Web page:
15. Behavior Change & Policy - Dr. Jane Brock (Colorado Foundation for Medical Care) at MfC '11





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Published on Dec 1, 2011

In addressing the notion of government policy as agent of behavior change, Dr. Jane Brock of Colorado Foundation for Medical Care discussed collaborative work with the Center for Medicaid and Medicare Services (CMS) to tackle the issue of high hospital readmissions for Medicare beneficiaries. According to Brock, 20% of Medicare patients are readmitted within 30 days of discharge. "The system is just so complicated, providers are unaffiliated, there is no consistent method for transferring clinical info, no standard transition process, and we don't activate patients and caretakers to engage in self-care," Brock outlined. However, initially through a regional pilot and then through a CMS-funded multi-state project, Brock and her Quality Improvement Organization (QIO) counterparts in 14 states were able to drive dramatic decline in readmissions through health coaching. In some cases, as much as 50% decline among coached vs. uncoached patients. "Patient activation trumps everything," articulated Brock, "and patients who feel confident that they know what they're supposed to manage, or they know where to get help, goes a long way to taking care of all of the other problems."

The CMS project used the Patient Activation Measure (PAM), referenced above by presenter Rodney Hart, to create baselines, target the highest risk patients, and then measure progress. The transitions care framework incorporated medication management, patient-centered record, red flags capture and one home visit and follow up calls by a community-based organization (CBO) coach. Following on the heels of the successful project, Brock described how they were able to get a bill drafted into the Patient Protection and Affordable Care Act that allocates $500 million dollars for hospitals to partner with CBOs to provide transition coaching for Medicare beneficiaries. "This is a precedent," noted Brock, "Medicare Hospital Trust Fund dollars are now going to reimburse an organization that is not a medical service provider." Still, policy may not be the magic wand that Brock envisioned it to be. "The policy is there, people are trying to understand and learn about it, but it's clear that with a new policy, there's still the same amount of background and educational work that we [QIOs] do for any other kind of quality improvement initiative."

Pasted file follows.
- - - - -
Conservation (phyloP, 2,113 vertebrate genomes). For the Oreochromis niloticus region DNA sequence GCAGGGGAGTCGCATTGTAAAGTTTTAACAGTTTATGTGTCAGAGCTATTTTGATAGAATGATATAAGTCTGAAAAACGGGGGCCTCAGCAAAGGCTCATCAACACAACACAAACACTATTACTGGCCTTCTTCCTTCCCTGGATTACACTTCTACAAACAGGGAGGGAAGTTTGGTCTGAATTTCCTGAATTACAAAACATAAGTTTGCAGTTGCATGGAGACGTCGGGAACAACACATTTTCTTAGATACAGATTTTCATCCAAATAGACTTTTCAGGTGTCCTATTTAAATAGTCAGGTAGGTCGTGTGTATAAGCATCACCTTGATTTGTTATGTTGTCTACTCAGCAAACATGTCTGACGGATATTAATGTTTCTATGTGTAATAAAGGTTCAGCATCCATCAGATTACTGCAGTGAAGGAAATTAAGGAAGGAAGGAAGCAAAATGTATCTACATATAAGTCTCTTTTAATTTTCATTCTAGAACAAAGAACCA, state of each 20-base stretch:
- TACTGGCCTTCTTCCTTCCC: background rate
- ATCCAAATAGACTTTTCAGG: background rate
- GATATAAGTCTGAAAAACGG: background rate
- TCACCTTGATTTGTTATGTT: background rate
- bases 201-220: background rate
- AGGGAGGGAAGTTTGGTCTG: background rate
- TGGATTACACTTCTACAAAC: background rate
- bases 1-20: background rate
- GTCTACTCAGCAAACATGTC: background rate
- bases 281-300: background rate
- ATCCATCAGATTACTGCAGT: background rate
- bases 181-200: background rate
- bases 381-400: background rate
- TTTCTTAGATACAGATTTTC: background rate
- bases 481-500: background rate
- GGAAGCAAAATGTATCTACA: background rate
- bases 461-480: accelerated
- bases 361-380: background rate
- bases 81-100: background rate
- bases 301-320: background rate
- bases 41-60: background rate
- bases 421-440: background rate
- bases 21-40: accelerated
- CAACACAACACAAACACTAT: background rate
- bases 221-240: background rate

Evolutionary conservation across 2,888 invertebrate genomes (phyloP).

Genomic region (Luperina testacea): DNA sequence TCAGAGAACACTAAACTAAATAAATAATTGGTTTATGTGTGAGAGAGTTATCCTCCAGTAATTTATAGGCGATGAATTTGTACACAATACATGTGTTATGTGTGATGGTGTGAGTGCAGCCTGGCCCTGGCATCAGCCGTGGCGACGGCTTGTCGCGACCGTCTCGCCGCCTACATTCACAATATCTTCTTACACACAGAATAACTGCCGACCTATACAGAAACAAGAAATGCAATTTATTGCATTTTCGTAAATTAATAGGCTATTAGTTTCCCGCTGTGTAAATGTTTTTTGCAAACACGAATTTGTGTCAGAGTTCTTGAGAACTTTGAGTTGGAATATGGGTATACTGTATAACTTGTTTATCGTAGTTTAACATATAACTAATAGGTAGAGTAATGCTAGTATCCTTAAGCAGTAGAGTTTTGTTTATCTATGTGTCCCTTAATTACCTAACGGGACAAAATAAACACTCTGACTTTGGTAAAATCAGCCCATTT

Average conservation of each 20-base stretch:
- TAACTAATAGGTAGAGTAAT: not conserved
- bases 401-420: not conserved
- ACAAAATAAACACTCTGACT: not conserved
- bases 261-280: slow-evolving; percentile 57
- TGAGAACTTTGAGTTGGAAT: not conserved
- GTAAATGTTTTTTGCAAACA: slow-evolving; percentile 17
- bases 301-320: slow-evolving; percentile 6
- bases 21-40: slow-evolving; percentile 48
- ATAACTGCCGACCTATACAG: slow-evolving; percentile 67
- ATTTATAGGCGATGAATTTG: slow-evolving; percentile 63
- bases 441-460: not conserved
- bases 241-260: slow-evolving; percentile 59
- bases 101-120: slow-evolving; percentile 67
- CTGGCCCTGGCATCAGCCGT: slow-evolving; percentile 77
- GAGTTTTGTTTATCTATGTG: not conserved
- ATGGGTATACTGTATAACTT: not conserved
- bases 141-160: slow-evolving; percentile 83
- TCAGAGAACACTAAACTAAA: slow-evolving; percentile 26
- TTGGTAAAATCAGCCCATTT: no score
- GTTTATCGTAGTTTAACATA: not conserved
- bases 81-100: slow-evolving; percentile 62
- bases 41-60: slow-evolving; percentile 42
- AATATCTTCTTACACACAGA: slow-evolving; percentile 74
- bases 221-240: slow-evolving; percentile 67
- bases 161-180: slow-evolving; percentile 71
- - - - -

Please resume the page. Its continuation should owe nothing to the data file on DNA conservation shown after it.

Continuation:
Brock's talk was given at Consumer-Centric Health: MODELS FOR CHANGE '11, a conference that featured more than 20 presentations on all facets of health behavior change. The presenters represented diverse fields of medicine, employer health, mobile technology, health insurance, gaming, public health, research, and anthropology. The 1½ day conference, held at Seattle University in Seattle, Washington, began with an opening keynote on Oct 12, with the main sessions on Oct 13, divided into three sections (1) WHAT'S WORKING IN BEHAVIOR CHANGE; (2) HOW TO SCALE BEHAVIOR CHANGE; and (3) WHAT ELSE IS NEEDED TO MAKE BEHAVIOR CHANGE MORE EFFECTIVE AND SUSTAINABLE.

Models for Change '11 was convened by Health Innoventions with support from Bastyr University's Center for Health Policy & Leadership and Seattle University's Organization Systems Renewal Program.

Health Innoventions (http://www.healthinnoventions.org) is a non profit that serves the public good by promoting the translation and dissemination of actionable consumer-centric information to support health-enhancing programs, technology and policy.


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